The second area of challenge for me in this verse is to bring others into identification with Christ. Paul reminds Archippus to “complete” the work. Does this leave room for the thought that “I made an effort, but they weren’t interested?” I have heard estimates that the average person hears the gospel nine times before he trusts the Lord. When should I say enough is enough, and stop my efforts to reach others for Christ? As I write this I am reminded of a man who has been a friend for the past thirty five years. On several occasions he has declined opportunities to look at the Bible together. He has been open to several devotional books and periodically we have had a short discussion about Christ. Earlier this year I thought I should make another attempt to share the Gospel with him and traveled to his home where we spent the afternoon together. As we discussed the gospel message, I could sense no repentance or admission of need on his part. He is in his late 80’’s and does not have many more years left in which to trust Christ. This verse challenges me that I have not completed what Christ would have me to do in his life. I recently purchased a book by Max Lucado called “Grace”. I plan to visit him again in the next several weeks and share some thoughts with him as well as give him the book. In as much as I am able, I hope to complete the work the Lord has given me in his life.
The third part of the Great Commission is declared to be “teaching them to obey.” I recently met with an individual involved with another ministry. He showed me some directives for a similar ministry to his in which the goal of meeting with another individual for one year was to be sure that they were attending a church. This falls woefully short of Paul’s statement in II Timothy 2:2. “And the things you have heard me say in the presence of many witnesses entrust to reliable men who will also be qualified to teach others.” The work God had given Paul to do in another life was not complete until he could see four generations through that person’s life. How tempted we are to think that when people are doing well spiritually, avoiding major sin, attending church services regularly, doing good works, and tithing that our work is done! As long as they remain faithful, available and teachable, our work is not complete until those they have discipled are discipling others.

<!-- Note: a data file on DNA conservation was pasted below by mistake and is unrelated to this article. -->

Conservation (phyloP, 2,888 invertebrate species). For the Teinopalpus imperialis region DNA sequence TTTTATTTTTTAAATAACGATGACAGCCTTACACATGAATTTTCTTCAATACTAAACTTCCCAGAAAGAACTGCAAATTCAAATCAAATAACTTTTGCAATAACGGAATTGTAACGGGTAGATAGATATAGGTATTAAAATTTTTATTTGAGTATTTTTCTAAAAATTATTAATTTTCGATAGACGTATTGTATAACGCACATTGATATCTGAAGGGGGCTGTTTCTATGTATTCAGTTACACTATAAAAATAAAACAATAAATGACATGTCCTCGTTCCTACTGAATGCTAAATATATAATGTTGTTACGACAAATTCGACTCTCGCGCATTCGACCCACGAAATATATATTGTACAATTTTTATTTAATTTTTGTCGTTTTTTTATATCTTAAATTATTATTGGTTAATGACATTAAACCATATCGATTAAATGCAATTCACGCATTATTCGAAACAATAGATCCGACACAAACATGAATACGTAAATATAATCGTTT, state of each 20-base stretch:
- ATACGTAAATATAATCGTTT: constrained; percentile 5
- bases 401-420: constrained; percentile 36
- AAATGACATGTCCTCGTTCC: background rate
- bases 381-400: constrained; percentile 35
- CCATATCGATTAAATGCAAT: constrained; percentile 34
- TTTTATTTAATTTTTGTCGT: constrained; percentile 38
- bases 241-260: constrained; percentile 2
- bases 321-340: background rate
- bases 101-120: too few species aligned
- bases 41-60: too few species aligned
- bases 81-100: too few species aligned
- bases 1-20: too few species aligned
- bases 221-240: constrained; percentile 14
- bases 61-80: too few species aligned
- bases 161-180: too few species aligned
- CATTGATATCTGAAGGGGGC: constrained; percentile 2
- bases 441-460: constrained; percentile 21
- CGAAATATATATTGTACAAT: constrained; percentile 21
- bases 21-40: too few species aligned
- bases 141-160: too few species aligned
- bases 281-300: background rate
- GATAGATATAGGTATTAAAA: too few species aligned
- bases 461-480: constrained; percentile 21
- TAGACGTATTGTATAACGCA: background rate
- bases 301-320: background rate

Although there are a number of possible reasons why we don’t complete the work the Lord has given us in the lives of individuals, let me mention just three. These are doubt, delay, and discouragement. Doubt is the first and foremost. It is simply a lack of faith in the Lord’s ability to use us or a lack of faith in the Lord’s ability to change lives. To delay is to put off until tomorrow what I know I should do today. Tomorrow never comes. In regard to several individuals, I can recall delaying my response too long and the opportunity was lost. Discouragement occurs when we look at ourselves or at the lives of others. It is only when we steadfastly look at the Lord and His promises that we are able to complete the work we have received in the Lord. Perhaps the most encouraging verse to me in this regard is II Thessalonians 1:10. “With this in mind, we constantly pray for you, that our God may count you worthy of his calling, and that by his power he may fulfill every good purpose of yours and every act prompted by your faith.” It is His power that will fulfill and complete His work in the lives of others. Do we have the faith that will prompt us to the acts that lead to the completion of the work He has given? It so, then we can rest in His power to enable us, like Archippus, to complete the work we have received in the Lord.